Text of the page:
Broken People, the novel by Scott Hildreth is working…..
A lady in Alabama emailed me (I placed my email address in the introduction page of my book). She said on Fourth of July, her friend committed suicide. She read the book in one day, the 7th.
Her review is below. Wow.
“I will admit the book starts a tadbit slow. But, once the characters are developed and the dots start connecting, it is a page turner. I was eager to see where each character was going to go with the theme of the book. I can definately tell the writer put his heart and soul into this book, and that is refreshing. To not just put something out for a paycheck, but put something out that they are passionate about. It is rare to see that in a book. I am typically a romance novel reader, so I am used to a bit more description about the characters in the books, but that I feel does not detract from the meaning in the book and it’s purpose. I recently dealt with the suicide of a friend so this book resonated with me deeply. This is a very clean written book that would be a wonderful book to introduce into school curriculums at the pubescent age, it may save lives. That is if schools would stop making suicide a taboo thing and introduce it as a chapter in the development of children. Move with the times people. This book is a MUST read, not for its for art thou shakespearian intellect, but for it’s raw emotions and real people. Thanks Scott, STAY HUMAN. ” – interestingrl review on Amazon.com
Also, someone sent me the following picture, from “Whisper”. I guess it’s a Tumblr like site.
Lastly, a cut and paste from the book. An Egyptian girl has just received a brand new BMW for her birthday. She depressed, suicidal, and disgusted with her parents.
Placing my phone back into my purse, I turned, looking at my parents. My father reached into his pocket and pulled out the keys, dangling them from his fingers, as if he were going to drop them in the driveway.
“Do you like?” he asked. He began, with my mother and sister, to walk in my direction.
“Here, take the keys. It is yours Britney,” he continued.
“It’s white. And it’s a BMW. I wanted a Mercedes, father.” I explained as I walked toward them.
“You do not appreciate the gift?” he asked.
“Father, I appreciate the gift, yes. Thank you.” I wiped my eyes and tried to smile.
As he handed me the keys, he held his arms out, opening them wide to give me a hug. Reluctantly, I gave him a hug. As I did, I began to softly cry. My father was so inconsiderate, and probably made me cry more than anyone else I know. Probably more than everyone else combined. He just didn’t understand. Being sixteen and being a girl was so impossible. Getting someone to love you is so impossible. Being happy is so impossible. Hugging him made me want to just die.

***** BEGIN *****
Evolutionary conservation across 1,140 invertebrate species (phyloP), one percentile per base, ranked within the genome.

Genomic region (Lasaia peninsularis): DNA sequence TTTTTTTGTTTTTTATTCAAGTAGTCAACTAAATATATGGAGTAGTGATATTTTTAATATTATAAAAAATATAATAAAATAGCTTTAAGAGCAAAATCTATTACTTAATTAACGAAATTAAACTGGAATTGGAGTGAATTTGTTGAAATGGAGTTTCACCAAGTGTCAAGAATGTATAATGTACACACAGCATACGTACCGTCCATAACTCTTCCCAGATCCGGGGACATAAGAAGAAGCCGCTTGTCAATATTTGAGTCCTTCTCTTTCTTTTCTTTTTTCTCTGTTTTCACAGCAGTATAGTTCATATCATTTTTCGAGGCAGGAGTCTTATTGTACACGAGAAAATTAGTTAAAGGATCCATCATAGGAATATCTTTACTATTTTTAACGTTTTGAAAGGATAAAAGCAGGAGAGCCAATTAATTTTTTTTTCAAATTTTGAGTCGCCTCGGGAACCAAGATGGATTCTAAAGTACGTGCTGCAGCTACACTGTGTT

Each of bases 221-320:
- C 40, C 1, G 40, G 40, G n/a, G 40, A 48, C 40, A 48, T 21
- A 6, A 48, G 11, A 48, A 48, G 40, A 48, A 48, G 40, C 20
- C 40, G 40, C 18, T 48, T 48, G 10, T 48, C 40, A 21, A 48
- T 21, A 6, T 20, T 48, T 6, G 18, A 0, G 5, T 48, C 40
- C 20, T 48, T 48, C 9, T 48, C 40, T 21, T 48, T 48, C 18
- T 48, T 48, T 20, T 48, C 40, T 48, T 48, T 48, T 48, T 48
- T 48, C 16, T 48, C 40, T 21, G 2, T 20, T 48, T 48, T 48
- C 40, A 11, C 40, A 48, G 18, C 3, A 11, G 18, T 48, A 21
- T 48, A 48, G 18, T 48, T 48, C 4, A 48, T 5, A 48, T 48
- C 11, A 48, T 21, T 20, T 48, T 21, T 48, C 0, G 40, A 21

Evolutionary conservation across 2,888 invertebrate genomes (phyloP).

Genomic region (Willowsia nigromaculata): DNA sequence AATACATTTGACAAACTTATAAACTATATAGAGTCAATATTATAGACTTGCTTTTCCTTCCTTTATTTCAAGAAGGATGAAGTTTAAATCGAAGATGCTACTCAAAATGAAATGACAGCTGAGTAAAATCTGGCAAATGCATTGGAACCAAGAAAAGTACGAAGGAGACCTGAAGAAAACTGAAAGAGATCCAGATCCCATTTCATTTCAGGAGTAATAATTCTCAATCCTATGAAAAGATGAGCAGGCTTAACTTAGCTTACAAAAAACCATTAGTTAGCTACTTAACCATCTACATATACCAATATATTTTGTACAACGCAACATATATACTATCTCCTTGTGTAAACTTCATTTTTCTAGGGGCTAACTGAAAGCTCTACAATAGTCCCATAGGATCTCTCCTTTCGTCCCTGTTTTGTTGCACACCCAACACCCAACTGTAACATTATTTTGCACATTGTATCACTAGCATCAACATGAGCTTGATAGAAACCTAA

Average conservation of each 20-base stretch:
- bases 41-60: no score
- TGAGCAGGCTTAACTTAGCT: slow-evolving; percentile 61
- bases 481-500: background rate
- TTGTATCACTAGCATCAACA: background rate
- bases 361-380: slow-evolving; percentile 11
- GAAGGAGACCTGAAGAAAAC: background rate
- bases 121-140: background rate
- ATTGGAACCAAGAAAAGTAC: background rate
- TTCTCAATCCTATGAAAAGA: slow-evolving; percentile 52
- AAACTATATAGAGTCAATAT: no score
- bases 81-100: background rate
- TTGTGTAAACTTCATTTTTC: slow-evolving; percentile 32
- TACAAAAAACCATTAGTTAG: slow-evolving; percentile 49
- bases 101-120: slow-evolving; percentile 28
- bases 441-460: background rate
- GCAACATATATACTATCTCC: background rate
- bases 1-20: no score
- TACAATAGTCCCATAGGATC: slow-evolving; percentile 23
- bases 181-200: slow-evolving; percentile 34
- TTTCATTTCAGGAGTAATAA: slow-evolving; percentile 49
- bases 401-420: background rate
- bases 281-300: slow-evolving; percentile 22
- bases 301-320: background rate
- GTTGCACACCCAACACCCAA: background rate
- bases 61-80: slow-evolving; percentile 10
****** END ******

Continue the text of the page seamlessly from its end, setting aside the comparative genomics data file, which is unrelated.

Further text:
Stepping back, I took the keys from his hand, and dropped them into my purse. “Can we go now?” I pleaded.
“Do you wish to drive?” my father asked.
The night before, I had been up until 4:00 am, updating my Twitter, Facebook, posting photos on Instagram, Snap Chat, and Tumblr, and updating videos on Vine and YouTube. “No, father, I am tired, and just care to ride.” I stated, attempting to wipe my eyes free of any tears.
“Are you pleased?” he asked, smiling. He continued to squint through his retarded glasses.
Frustrated, ready to leave, and tired, I lied. “Yes, father, I am pleased.”
Overall, I was pleased about the gift. I stood and stared at it, disappointed at what it was. My sister, mother, and father started walking to the garage, all talking, looking at the car. I stood and stared at it, thinking to myself. How could they actually expect me to make any form of progress in finding someone to love me, if I were to be seen driving this car every day. It was almost as if it were some form of punishment. Like a scar on my face that would prevent someone from actually seeing me for who I am. They would see the car and just say “no” before they got a chance to actually see who I was. People could be so shallow. So inconsiderate. So fake. Fake people were so prevalent in my school. All I want out of life is for someone to love me truly for who I am. How could they expect that to ever happen if I was forced to drive the white BMW?
Some of the girls in school did drive cars that were similar to the white BMW, but they are prettier than I am. They are always pretty. They wear makeup. They don’t have as nice of a collection of clothes as I do, and they don’t have my sense of fashion, but they are pretty. I am pretty, but it takes time. I have to wear makeup, which my father prohibits, have my hair fixed, and be dressed properly. If I have enough time, I can be almost as pretty as the prettiest girls in my school, but not quite. I needed this car to be the thing that put me over the top of the other girls. Something that put me in a category all by myself. Something that defined who I was.
READ THIS BOOK. you will see what the few that have read it are talking about.
Scott Hildreth, author, Broken People